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The Blackman’s War

JEFF RAMSAY
Last week we observed that by October of 1899 the Dikgosi of the Bechuanaland Protectorate had been directly instructed by the then British High Commissioner Sir (later Lord) Alfred Milner of their duty to mobilise their warriors in order to assist in the repelling of anticipated Boer advances into their territories.

This directive had been communicated in the context of the British having successfully goaded President Paul Kruger of the South African Republic (SAR/Transvaal) into issuing a 48-hour ultimatum on October 9th 1899 demanding the withdrawal of the British colonial troop concentrations then menacing his borders.

With the lapse of the ultimatum, on October 12, 1899 Boer Commandos of the Orange Free State as well as SAR went on the offensive at various points across the region. These initial actions included the launching of incursions into Gammangwato and Gammalete, in order to cut the telegraph line in the vicinity of Mahalapye and Otse.  In direct response the Dikgosi of eastern Botswana wasted no time in calling their mephato up for duty. Batswana, along with the mostly Basotho members of the paramilitary Protectorate Native Police (PNP), were thus engaged in armed operations from the first week of the conflict, underscoring the fact that it was never a “White Man’s War”.

The initial Boer incursions were followed by the moves to besiege the imperial headquarters at Mahikeng, which was fully surrounded by October 17, 1899. Notwithstanding its relative fame, much of the traditional literature of the war fails to place the siege of Mahikeng in wider context of warfare along the frontier between Bechuanaland and the SAR, while neglecting the key role played by blacks in the theatre. As Neil Parsons and others have previously emphasized the British commander at Mahikeng, Colonel Robert Baden-Powell, was in fact the commander of British ‘North West Frontier Forces’, being thus responsible for the defence of British territory from Mafikeng to then Southern Rhodesia (Zimbabwe).

At the beginning of the conflict Baden-Powell, joined by the Protectorate’s Resident Commission Colonel Hamilton Goold-Adams, chose to dig in at Mahikeng. Thereafter, they were largely cut off for the next seven months, while on occasion receiving limited supplies from Kanya via Barolong and Bangwaketse smugglers. In this context, the town suffered while its defenders succeeded in tying down larger numbers of Boer forces.

The forces defending the town, which then as now included the headquarters of the Barolong booraTshidi, totalled about 2,000, consisting of some 700 Bechuanaland Protectorate and Cape police and about 300 white volunteers from the town’s residents. The rest of the defenders were drawn from among the Barolong and other black and mixed-race people in the area. Among these about 300, who were dubbed by Baden-Powell himself as the “Black Watch,” were

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armed and equipped by the British, with most of the rest consisting of Barolong mephato. There was also a group of teenage black auxiliaries who had been organised as the “Mafeking Cadet Corps”. This later body is popularly credited with having been an at least partial inspiration for Baden-Powell’s subsequent creation of the Boy Scouts.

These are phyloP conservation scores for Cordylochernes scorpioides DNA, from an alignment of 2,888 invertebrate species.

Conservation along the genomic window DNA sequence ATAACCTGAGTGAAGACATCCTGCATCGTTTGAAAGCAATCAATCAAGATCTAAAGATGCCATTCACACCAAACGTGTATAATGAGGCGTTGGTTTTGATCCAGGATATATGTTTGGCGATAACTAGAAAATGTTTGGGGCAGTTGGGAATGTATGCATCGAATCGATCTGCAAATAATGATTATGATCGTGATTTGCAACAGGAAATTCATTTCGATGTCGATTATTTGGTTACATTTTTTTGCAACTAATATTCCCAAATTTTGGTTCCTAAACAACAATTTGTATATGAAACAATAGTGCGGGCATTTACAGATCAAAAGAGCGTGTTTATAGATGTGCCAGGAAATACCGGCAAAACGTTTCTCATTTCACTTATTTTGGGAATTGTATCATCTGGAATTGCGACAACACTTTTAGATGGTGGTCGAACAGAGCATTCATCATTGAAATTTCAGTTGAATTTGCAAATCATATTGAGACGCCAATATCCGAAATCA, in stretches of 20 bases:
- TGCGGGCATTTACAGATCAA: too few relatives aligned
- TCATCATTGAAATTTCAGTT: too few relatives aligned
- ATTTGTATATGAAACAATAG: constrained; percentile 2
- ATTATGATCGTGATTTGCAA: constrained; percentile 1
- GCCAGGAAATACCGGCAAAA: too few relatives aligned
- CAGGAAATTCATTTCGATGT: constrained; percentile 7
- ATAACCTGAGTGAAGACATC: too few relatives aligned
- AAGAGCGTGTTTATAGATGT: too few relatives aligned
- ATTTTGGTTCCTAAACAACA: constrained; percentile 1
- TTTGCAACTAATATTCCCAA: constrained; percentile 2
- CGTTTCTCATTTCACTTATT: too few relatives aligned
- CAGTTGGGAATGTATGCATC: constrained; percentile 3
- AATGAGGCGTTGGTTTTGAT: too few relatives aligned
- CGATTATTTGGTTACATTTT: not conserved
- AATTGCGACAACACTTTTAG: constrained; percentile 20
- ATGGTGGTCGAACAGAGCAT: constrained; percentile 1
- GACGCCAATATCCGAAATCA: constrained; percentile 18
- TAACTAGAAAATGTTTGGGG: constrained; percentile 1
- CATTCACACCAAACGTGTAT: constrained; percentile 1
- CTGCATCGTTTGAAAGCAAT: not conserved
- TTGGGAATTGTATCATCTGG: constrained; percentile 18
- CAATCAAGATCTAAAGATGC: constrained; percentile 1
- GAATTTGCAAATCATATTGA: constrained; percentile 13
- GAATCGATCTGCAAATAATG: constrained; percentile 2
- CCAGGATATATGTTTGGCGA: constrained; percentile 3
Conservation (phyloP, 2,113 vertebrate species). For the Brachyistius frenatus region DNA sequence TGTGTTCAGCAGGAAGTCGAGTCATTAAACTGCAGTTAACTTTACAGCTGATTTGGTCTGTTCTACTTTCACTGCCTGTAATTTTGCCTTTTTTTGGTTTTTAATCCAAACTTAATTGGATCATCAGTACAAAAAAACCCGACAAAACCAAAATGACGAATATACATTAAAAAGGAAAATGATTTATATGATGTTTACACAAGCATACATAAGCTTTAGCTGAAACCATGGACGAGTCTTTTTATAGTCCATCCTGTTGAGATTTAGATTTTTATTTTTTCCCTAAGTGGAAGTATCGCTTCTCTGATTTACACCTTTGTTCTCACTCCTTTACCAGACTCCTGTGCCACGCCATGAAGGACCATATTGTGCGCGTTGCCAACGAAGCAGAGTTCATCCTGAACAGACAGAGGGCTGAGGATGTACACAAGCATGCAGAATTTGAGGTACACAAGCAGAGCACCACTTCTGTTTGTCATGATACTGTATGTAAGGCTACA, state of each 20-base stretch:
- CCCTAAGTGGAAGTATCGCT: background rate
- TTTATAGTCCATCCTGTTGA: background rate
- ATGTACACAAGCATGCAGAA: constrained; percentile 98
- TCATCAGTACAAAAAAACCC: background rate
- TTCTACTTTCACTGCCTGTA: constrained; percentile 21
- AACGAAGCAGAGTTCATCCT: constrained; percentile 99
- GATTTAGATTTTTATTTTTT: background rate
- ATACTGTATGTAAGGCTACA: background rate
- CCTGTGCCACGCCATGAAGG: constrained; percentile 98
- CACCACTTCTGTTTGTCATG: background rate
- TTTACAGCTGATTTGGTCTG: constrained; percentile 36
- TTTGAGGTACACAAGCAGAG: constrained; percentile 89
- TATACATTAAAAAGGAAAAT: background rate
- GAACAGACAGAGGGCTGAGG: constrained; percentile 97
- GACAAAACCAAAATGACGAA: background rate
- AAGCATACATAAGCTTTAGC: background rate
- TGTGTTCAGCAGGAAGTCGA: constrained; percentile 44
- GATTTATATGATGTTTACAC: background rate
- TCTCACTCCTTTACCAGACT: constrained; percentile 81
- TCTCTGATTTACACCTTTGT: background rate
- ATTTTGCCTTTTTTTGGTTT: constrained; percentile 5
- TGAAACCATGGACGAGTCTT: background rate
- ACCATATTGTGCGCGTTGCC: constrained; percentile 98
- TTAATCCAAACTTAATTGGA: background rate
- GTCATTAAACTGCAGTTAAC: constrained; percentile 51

Faced with having to fight armed blacks, the Boer Commander, General Piet Cronje, sent a letter to Baden-Powell in which he protested in vain: ‘It is understood that you have armed Bastards, Fingoes and Barolong against us, in this you have committed an enormous act of wickedness … reconsider the matter, even if it costs you the loss of Mafeking … disarm your blacks and thereby act the part of a white man in a white man’s war.”

At Fort Gaberones about half of the first division of the British South Africa, formerly Bechuanaland Border, Police along with a company of Protectorate Native Police were tasked with securing the line of rail through South-East Botswana, while Rhodesian Forces under Lieutenant Colonel Herbert Plumer advanced from Fort Tuli towards Old Palapye to rendezvous with Khama’s Bangwato.

Meanwhile at Palapye Kgosi Khama III had, on October 17, 1899, already ordered a regiment under his brother Kebailele to secure Mahalapye including its strategic railway bridge. The Phuti further sent out scouts to look for Boer movements along his eastern border. By October 21st he received intelligence that members of the Waterberg Commando under Deputy Commandant-General Frederick Grobler, were camped on the eastern side of the Limpopo near Ngwapa, it being believed that they were preparing to attack Palapye via Letswapong.

To counter this scenario Khama dispatched a force of 400 men to fortify Ngwapa Hill. On the same day he received an ultimatum from Grobler, informing him of his forces intention to invade, while asking him to remain neutral. Khama replied: ‘If you enter with armed men into my country, and amongst my cattle-posts, I shall fight you.’

On the following day, an advance column of Plumer’s men consisting of 100 white Rhodesian militia men with a 7-pounder cannon arrived at Palapye Road station. With Bangwato assistanc,e the men proceeded to convert the Old Palapye Church into a fortress, surrounding it with a double ring of stone walls while stocking it with a month’s supply of provisions. These preparations appear to have deterred Grobler from making any immediate advance

(To be continued)



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